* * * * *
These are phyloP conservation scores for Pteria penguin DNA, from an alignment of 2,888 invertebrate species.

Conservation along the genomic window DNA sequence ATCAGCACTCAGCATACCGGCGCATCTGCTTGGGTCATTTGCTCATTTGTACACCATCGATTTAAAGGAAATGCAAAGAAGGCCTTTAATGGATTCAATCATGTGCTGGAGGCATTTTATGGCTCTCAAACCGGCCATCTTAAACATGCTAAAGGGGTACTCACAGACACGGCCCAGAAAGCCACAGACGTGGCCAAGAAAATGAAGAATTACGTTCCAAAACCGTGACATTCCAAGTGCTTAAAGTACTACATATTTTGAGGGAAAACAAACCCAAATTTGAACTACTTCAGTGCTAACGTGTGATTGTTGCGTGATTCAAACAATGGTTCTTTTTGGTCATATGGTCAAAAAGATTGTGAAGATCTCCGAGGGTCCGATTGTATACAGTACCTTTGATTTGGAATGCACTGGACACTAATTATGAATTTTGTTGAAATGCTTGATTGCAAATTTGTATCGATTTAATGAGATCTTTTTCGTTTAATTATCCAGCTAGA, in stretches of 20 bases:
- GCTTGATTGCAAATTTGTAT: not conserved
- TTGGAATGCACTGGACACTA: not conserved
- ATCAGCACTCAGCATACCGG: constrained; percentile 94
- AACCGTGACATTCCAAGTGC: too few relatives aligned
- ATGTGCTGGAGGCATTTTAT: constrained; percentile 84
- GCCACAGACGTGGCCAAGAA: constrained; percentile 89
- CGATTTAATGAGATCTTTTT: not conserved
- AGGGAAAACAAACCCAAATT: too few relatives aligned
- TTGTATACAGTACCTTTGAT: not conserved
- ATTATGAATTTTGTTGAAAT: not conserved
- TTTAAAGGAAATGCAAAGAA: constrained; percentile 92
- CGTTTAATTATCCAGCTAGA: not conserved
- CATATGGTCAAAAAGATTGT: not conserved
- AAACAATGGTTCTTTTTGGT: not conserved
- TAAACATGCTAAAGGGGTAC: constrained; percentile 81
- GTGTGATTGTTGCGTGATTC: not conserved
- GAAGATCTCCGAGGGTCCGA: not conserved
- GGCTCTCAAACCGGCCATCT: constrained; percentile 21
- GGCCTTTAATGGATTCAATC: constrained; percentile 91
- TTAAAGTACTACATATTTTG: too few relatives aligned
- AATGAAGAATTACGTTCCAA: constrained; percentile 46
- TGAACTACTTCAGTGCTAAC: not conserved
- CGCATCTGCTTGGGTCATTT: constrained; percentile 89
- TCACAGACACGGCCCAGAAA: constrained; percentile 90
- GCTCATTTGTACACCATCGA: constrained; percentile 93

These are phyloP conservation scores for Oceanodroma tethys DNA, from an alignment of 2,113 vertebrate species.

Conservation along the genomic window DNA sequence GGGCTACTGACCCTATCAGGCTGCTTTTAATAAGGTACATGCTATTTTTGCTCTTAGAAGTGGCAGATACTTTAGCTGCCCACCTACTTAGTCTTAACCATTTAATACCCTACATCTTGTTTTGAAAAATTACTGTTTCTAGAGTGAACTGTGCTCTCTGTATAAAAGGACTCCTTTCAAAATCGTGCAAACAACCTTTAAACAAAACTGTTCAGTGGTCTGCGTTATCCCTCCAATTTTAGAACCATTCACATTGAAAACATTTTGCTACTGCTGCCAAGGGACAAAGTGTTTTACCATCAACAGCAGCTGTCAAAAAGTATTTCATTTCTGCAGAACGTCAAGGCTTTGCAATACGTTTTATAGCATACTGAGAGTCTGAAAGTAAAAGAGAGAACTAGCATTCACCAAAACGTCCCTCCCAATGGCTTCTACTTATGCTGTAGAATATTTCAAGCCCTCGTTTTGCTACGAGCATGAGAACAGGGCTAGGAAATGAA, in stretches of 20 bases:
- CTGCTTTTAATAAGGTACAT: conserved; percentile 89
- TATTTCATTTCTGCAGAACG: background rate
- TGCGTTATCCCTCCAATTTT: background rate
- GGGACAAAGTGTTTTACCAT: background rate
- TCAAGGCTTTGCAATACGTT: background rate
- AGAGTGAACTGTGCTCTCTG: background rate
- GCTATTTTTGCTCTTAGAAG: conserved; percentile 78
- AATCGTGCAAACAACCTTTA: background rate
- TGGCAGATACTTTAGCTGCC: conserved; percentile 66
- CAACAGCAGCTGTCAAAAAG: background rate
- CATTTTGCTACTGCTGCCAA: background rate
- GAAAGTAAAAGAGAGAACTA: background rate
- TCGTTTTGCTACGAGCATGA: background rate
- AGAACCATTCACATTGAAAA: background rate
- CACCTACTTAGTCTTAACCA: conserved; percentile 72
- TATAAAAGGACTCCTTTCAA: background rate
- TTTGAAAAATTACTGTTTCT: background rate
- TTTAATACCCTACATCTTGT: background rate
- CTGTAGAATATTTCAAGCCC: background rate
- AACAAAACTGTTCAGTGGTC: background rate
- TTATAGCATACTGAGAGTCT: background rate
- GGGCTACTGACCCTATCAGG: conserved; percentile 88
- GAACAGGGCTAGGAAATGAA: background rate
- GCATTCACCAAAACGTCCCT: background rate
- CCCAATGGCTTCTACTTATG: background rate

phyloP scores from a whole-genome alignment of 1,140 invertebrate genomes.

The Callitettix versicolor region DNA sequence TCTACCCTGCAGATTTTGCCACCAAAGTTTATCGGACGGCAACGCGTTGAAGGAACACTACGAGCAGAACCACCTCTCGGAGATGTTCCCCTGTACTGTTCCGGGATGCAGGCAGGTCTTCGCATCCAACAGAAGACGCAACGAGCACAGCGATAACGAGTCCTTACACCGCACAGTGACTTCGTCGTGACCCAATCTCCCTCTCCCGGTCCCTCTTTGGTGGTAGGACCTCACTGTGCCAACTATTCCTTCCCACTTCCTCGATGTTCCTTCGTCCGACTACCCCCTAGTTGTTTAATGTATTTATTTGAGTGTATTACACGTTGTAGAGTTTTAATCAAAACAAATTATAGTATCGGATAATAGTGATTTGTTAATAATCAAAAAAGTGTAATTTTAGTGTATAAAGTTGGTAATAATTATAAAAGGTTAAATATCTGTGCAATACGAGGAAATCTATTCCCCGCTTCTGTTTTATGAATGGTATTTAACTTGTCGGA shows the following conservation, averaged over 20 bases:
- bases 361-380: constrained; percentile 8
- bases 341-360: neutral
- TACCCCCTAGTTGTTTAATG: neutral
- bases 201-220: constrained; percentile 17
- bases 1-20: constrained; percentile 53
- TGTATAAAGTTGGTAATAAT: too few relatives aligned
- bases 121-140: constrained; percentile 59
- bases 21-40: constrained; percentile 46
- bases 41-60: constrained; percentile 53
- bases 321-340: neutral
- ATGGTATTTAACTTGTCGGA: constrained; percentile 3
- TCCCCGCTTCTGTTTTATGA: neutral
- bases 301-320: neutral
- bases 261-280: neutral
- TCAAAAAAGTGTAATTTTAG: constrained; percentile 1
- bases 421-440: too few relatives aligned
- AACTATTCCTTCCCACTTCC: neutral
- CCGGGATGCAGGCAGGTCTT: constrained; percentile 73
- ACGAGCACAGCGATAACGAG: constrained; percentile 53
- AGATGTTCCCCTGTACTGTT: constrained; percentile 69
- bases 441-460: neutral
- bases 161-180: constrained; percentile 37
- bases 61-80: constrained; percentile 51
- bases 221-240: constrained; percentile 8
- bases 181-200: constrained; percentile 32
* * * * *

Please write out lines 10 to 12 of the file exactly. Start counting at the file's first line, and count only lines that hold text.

- AGGGAAAACAAACCCAAATT: too few relatives aligned
- TTGTATACAGTACCTTTGAT: not conserved
- ATTATGAATTTTGTTGAAAT: not conserved